by Opiyo Oloya

October 1996

The buzz on the African music scene is coming from West Africa right now. The output of new albums has never been greater and the quality never better. These are some of the latest from the land of the kora and balafon and the molo.

Kaira Ben, a band made of Malian musical elites and fronted by the gravelly voice of Senegalese singer Idrissa Magassa, has released a potent brew titled Singa (Stern's). This is a ruthless mercenary group (session musicians) whose sole objective was to bring back the good times from the golden years when Salif Keita and the Super Rail Band of Bamako ruled the West African airwaves. The sheer talents involved in the project guaranteed its success from day one. There is Zouman Diarra, Malian multi-instrumentalist, who sparkles on guitar and djembe. Then there is Keletigui Diabate whose unrivalled expertise on the balafon has made him the hitman in any serious Madinka music project. Other luminaries include Tidiane Kone (saxophone/trumpet), Moussa Diakite (guitar), Cheick Tidiane Seck (keyboards), Abdramane Fall (percussion) and Mama Keita (backing vocals). But the name worth mentioning all on its own is Makan Tounkara who plays the ngoni, a cousin of the 21-stringed kora. Tounkara is an impressive weaver of colourful melodies. With nimble fingers, he lights up the background enough, allowing the lead singer shine. And indeed, the good times do roll into view with tunes like Bamba, Singa and Poulo.

James Brown's funky music meets highlife music in Captain Yaba's debut album titled Tinanure (Fab Records). The young Ghanaian musician is a maestro of the two-stringed molo, an instrument made from skin covered gourd with a long girrafe-like neck. Captain Yaba who teamed with Francis Fuster the Sierra Leonian master percussionist, has produced a new sound that is both powerful, spiritual and highly danceable. From the opening tune to the last one, the molo sets the tone and the drums follow in flawless harmony. Moreover, the Captain's roughly hewed voice is captivating; it makes Tinanure easily the most innovative pop album to come from Ghana in almost a decade.

Oumou Sangare, the grand diva of Wassoulou groove is back with Worotan (World Circuit). But unlike her two previous albums, this album is stripped to the bare essentials, allowing Sangare's powerful voice to roam the landscape unhindered by too many gadgets. And indeed, she hits the high notes running, pleading here for love before darting away to scoff at the male dominated Malian society where a woman is married away for 10 kola nuts. Even as the beautifully curved voice climbs to the top of the hill, the accompanying instruments raise a storm in the background. Basidi Keita is hot on the djembe; Kasim Sidibe plays the kamalngoni. And American tenor Sax, Pee Wee Ellis, joins the fray on two tunes. As one listens to this album, one gets a sudden chill at the breath-taking beauty of the music. Sangare is without question the new Queen of African pop music since Miriam Makeba dominated the female voice in the 1960s.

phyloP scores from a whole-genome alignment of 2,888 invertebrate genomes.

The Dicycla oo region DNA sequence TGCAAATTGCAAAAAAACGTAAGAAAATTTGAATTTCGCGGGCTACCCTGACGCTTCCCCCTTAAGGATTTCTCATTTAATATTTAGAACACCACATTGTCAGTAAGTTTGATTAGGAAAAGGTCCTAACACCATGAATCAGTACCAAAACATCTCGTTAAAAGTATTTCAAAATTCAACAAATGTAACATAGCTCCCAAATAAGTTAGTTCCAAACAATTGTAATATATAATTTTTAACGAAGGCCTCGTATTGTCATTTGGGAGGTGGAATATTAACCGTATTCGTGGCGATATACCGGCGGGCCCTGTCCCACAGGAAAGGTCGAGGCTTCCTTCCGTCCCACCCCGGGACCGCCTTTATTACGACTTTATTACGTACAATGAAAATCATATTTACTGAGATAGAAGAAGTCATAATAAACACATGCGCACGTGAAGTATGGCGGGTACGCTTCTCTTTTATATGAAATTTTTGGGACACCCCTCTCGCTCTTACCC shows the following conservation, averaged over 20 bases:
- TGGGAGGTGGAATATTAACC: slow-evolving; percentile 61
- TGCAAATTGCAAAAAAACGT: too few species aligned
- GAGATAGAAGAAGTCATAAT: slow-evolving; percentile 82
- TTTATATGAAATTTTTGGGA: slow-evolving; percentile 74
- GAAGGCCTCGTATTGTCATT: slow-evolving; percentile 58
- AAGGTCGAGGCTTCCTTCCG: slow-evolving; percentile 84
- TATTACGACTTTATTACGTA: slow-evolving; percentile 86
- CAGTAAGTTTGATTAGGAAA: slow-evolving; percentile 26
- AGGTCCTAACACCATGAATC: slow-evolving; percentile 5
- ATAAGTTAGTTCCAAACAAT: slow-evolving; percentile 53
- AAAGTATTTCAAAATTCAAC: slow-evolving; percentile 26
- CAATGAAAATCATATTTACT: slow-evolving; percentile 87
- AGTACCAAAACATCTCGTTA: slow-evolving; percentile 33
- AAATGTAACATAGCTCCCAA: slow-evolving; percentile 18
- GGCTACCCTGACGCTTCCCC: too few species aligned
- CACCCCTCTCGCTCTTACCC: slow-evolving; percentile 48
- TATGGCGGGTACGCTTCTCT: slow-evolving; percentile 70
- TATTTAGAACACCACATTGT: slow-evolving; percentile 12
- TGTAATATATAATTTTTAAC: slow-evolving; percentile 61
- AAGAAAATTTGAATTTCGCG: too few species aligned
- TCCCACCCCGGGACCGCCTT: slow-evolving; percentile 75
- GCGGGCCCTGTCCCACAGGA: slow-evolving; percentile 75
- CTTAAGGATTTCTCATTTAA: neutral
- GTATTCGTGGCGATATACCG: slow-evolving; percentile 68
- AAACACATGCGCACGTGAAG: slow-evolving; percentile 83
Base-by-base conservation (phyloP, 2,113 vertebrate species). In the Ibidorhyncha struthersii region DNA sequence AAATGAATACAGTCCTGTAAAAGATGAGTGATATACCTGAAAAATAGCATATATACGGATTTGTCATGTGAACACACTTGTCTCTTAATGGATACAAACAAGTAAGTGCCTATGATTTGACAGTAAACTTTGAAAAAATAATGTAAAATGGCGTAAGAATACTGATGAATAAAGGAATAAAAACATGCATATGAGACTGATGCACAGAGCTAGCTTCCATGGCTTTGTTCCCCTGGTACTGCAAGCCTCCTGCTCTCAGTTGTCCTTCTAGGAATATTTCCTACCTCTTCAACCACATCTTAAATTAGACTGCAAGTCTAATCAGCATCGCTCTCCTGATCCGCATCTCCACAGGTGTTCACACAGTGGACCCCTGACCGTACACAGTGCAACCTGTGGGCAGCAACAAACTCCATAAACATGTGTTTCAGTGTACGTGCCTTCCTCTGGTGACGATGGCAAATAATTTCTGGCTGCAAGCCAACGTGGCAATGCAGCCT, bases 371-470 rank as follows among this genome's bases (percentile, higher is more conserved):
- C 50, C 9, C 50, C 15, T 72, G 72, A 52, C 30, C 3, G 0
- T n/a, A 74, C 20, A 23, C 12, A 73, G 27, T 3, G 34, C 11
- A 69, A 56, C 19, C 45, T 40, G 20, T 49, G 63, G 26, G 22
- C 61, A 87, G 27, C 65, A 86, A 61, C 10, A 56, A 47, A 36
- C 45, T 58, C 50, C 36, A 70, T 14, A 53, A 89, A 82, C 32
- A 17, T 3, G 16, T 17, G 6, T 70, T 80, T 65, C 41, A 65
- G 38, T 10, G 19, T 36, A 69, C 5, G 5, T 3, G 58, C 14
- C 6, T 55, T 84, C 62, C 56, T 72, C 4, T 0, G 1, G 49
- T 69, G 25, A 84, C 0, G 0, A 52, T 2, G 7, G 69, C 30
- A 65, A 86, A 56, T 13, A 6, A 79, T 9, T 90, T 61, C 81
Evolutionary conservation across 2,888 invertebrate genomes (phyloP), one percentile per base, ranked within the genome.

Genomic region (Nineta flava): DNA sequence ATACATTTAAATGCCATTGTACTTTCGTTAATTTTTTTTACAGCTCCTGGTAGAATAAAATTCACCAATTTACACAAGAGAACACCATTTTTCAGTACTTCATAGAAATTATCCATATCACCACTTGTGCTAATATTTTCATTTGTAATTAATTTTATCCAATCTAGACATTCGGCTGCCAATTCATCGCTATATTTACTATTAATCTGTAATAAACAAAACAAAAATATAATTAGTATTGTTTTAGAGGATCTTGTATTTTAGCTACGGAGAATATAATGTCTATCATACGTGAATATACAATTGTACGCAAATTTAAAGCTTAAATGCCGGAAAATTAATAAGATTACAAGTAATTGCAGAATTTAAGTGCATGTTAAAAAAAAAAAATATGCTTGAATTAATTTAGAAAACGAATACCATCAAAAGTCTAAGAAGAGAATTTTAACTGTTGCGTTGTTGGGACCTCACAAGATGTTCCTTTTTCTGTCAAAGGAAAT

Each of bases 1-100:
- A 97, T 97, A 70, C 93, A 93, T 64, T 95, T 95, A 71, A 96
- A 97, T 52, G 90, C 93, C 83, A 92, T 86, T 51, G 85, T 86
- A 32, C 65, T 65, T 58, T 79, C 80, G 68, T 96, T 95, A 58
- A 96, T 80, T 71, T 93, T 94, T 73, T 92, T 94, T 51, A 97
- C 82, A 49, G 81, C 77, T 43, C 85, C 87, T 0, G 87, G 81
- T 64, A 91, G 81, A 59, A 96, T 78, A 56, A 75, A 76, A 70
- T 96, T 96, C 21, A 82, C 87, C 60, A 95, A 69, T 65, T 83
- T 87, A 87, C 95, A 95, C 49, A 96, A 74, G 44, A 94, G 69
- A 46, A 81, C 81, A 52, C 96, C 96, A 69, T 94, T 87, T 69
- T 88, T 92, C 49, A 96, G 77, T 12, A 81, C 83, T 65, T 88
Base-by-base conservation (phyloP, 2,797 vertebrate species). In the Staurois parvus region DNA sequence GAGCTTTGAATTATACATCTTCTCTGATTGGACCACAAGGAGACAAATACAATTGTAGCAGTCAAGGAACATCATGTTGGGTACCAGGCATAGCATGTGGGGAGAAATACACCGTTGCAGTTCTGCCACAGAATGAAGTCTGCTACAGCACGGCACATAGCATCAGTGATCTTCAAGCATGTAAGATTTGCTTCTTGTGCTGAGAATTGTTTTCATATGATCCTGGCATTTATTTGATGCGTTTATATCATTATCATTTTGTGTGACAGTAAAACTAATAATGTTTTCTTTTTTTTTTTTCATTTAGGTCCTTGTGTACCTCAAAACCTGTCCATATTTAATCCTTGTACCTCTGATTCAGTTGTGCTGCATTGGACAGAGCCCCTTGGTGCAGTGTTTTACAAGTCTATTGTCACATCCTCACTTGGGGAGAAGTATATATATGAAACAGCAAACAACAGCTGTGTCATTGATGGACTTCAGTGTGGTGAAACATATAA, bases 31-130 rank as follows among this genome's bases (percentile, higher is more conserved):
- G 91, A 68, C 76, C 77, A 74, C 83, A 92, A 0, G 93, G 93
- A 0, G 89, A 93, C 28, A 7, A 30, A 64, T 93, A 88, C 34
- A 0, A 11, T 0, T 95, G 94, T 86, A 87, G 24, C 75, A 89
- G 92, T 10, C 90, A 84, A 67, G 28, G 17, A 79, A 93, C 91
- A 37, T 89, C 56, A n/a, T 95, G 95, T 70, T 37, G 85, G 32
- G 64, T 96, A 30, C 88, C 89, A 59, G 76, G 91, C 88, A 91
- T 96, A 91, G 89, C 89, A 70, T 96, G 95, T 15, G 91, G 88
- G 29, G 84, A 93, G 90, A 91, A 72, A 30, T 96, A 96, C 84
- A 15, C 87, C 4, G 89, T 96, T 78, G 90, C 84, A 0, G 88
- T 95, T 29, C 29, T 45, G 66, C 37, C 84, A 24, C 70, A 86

Few acoustic guitarists have the power to dazzle and entertain like Sekou Bembeya Diabate a.k.a Diamond Fingers; he of the Bembeya Jazz National, the Guinean state band that set West Africa afire in the late 1970s. In Diamond Fingers (Semaphore), the fifty-two year old Diabate accompanied by two other guitarists is so brilliant and vibrant that he mesmerises the beholder much in the same manner that an animal is frozen in the bright headlamps of an approaching car. The only difference is that the animal dies, but the listener is forever washed with pleasant sensation. The tunes "Anfila", "Kolankoma" and "Mami Wata" leave you panting for more. This is an instant classic, a must have album, one you should kill to get your hands on.

Elsewhere on the continent, our spirits are lifted by music from the Nile valleys in Upper Egypt. There are many secrets here, but none more thrilling than the group called The Musicians of the Nile. It is not necessary to understand Arabic to enjoy their album Charcoal Gypsies (RealWorld). Indeed, the musical clan led by Metqal Qenawi Metqal raises a swirl of desert storm with their powerful chants, weaving flutes and rolling tabla drums. The music starts slowly until it reaches an intoxicating fever pitch. The songs themselves provoke the image of timeless space and beauty, where people live in perpetual ecstasy. This is as close to paradise as one gets in music land.

On more solid ground is Hukwe Zawose's Chibite (RealWorld) in which the Tanzanian musician plays the ilimba (thumb piano). Zawose considered a master of this instrument, works his thumbs and his voice into enchanting tunes. His voice is at once comforting, yet disturbing. In it your hear the interplay between sorrow and joy. happiness and sadness and throughout, he maintains the traditional flavour of story-telling in the music. In Nyagawuya, a young babysitter who is not well-treated abandons the family and the baby. The baby's father implores the babysitter to return, she refuses and is promptly murdered by the irrational man. He embalms the body and uses it to appease the baby whenever he cries. The man is finally found out and punished for his dark deed. Zawose is such a powerful singer he makes the ilimba sing along with him.

The previous edition of Afrodisc is available

Opiyo Oloya is the host of the radio program Karibuni on CIUT 89.5 FM Radio, Toronto. The show airs on Saturday 4:00 PM- 5:00 PM.
E-Mail: Stvincen@inforamp.net


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